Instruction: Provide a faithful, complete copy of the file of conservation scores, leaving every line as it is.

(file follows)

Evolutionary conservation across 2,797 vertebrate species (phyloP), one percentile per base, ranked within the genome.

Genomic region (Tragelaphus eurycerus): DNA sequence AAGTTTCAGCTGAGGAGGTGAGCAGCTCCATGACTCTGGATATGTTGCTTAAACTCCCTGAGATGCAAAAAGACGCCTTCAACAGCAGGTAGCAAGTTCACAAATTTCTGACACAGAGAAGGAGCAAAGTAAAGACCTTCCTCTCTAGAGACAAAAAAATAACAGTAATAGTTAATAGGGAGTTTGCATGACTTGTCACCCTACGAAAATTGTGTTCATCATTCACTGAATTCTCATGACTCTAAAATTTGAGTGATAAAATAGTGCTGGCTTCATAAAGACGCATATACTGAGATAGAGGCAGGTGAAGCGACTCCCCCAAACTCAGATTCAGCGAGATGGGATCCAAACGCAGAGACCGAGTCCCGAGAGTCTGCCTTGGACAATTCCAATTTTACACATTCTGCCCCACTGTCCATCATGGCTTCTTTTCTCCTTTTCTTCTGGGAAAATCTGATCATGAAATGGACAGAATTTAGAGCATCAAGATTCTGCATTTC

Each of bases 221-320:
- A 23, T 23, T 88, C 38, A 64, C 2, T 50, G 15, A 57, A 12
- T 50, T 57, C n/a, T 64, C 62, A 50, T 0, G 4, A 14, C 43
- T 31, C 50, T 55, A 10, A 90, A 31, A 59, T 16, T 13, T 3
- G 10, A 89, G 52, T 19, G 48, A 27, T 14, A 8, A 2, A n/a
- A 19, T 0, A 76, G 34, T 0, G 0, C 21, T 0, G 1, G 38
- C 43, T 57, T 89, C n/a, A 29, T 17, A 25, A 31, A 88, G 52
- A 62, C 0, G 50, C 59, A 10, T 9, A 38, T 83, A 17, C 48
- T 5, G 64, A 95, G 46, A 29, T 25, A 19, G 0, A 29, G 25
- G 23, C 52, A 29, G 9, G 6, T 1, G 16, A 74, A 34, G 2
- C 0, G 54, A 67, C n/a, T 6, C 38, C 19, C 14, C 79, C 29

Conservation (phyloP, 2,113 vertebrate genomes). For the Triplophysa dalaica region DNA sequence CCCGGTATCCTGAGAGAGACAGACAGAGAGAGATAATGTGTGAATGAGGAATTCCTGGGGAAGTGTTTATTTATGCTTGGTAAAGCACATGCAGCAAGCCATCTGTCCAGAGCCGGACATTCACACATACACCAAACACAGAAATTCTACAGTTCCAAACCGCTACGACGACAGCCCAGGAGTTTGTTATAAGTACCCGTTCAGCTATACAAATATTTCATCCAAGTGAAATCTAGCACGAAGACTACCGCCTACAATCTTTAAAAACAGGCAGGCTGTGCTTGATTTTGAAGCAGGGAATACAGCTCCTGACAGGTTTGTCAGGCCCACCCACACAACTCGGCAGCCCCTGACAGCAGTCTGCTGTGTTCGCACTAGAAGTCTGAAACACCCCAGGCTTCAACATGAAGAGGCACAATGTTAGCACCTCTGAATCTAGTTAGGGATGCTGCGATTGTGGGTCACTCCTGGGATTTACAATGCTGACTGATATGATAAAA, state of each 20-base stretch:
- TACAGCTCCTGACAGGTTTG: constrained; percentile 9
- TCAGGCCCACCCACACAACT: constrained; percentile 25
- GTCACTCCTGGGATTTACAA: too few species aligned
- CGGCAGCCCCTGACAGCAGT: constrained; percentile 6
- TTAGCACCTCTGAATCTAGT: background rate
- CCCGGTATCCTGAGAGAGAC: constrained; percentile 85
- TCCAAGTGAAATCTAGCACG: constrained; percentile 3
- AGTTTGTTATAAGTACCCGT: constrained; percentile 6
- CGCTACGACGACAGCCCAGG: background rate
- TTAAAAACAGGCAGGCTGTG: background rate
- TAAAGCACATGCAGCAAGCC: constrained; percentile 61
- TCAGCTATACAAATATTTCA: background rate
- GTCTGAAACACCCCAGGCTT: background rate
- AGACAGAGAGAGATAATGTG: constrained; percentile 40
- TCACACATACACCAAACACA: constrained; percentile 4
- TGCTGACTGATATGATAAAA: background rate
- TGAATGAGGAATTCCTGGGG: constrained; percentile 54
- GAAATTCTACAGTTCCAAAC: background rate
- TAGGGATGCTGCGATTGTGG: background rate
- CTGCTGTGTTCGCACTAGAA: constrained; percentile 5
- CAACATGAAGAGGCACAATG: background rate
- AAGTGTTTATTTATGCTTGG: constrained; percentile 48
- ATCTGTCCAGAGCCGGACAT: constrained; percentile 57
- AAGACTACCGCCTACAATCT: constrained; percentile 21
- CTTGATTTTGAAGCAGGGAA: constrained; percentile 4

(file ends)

Evolutionary conservation across 2,797 vertebrate species (phyloP), one percentile per base, ranked within the genome.

Genomic region (Tragelaphus eurycerus): DNA sequence AAGTTTCAGCTGAGGAGGTGAGCAGCTCCATGACTCTGGATATGTTGCTTAAACTCCCTGAGATGCAAAAAGACGCCTTCAACAGCAGGTAGCAAGTTCACAAATTTCTGACACAGAGAAGGAGCAAAGTAAAGACCTTCCTCTCTAGAGACAAAAAAATAACAGTAATAGTTAATAGGGAGTTTGCATGACTTGTCACCCTACGAAAATTGTGTTCATCATTCACTGAATTCTCATGACTCTAAAATTTGAGTGATAAAATAGTGCTGGCTTCATAAAGACGCATATACTGAGATAGAGGCAGGTGAAGCGACTCCCCCAAACTCAGATTCAGCGAGATGGGATCCAAACGCAGAGACCGAGTCCCGAGAGTCTGCCTTGGACAATTCCAATTTTACACATTCTGCCCCACTGTCCATCATGGCTTCTTTTCTCCTTTTCTTCTGGGAAAATCTGATCATGAAATGGACAGAATTTAGAGCATCAAGATTCTGCATTTC

Each of bases 221-320:
- A 23, T 23, T 88, C 38, A 64, C 2, T 50, G 15, A 57, A 12
- T 50, T 57, C n/a, T 64, C 62, A 50, T 0, G 4, A 14, C 43
- T 31, C 50, T 55, A 10, A 90, A 31, A 59, T 16, T 13, T 3
- G 10, A 89, G 52, T 19, G 48, A 27, T 14, A 8, A 2, A n/a
- A 19, T 0, A 76, G 34, T 0, G 0, C 21, T 0, G 1, G 38
- C 43, T 57, T 89, C n/a, A 29, T 17, A 25, A 31, A 88, G 52
- A 62, C 0, G 50, C 59, A 10, T 9, A 38, T 83, A 17, C 48
- T 5, G 64, A 95, G 46, A 29, T 25, A 19, G 0, A 29, G 25
- G 23, C 52, A 29, G 9, G 6, T 1, G 16, A 74, A 34, G 2
- C 0, G 54, A 67, C n/a, T 6, C 38, C 19, C 14, C 79, C 29

Conservation (phyloP, 2,113 vertebrate genomes). For the Triplophysa dalaica region DNA sequence CCCGGTATCCTGAGAGAGACAGACAGAGAGAGATAATGTGTGAATGAGGAATTCCTGGGGAAGTGTTTATTTATGCTTGGTAAAGCACATGCAGCAAGCCATCTGTCCAGAGCCGGACATTCACACATACACCAAACACAGAAATTCTACAGTTCCAAACCGCTACGACGACAGCCCAGGAGTTTGTTATAAGTACCCGTTCAGCTATACAAATATTTCATCCAAGTGAAATCTAGCACGAAGACTACCGCCTACAATCTTTAAAAACAGGCAGGCTGTGCTTGATTTTGAAGCAGGGAATACAGCTCCTGACAGGTTTGTCAGGCCCACCCACACAACTCGGCAGCCCCTGACAGCAGTCTGCTGTGTTCGCACTAGAAGTCTGAAACACCCCAGGCTTCAACATGAAGAGGCACAATGTTAGCACCTCTGAATCTAGTTAGGGATGCTGCGATTGTGGGTCACTCCTGGGATTTACAATGCTGACTGATATGATAAAA, state of each 20-base stretch:
- TACAGCTCCTGACAGGTTTG: constrained; percentile 9
- TCAGGCCCACCCACACAACT: constrained; percentile 25
- GTCACTCCTGGGATTTACAA: too few species aligned
- CGGCAGCCCCTGACAGCAGT: constrained; percentile 6
- TTAGCACCTCTGAATCTAGT: background rate
- CCCGGTATCCTGAGAGAGAC: constrained; percentile 85
- TCCAAGTGAAATCTAGCACG: constrained; percentile 3
- AGTTTGTTATAAGTACCCGT: constrained; percentile 6
- CGCTACGACGACAGCCCAGG: background rate
- TTAAAAACAGGCAGGCTGTG: background rate
- TAAAGCACATGCAGCAAGCC: constrained; percentile 61
- TCAGCTATACAAATATTTCA: background rate
- GTCTGAAACACCCCAGGCTT: background rate
- AGACAGAGAGAGATAATGTG: constrained; percentile 40
- TCACACATACACCAAACACA: constrained; percentile 4
- TGCTGACTGATATGATAAAA: background rate
- TGAATGAGGAATTCCTGGGG: constrained; percentile 54
- GAAATTCTACAGTTCCAAAC: background rate
- TAGGGATGCTGCGATTGTGG: background rate
- CTGCTGTGTTCGCACTAGAA: constrained; percentile 5
- CAACATGAAGAGGCACAATG: background rate
- AAGTGTTTATTTATGCTTGG: constrained; percentile 48
- ATCTGTCCAGAGCCGGACAT: constrained; percentile 57
- AAGACTACCGCCTACAATCT: constrained; percentile 21
- CTTGATTTTGAAGCAGGGAA: constrained; percentile 4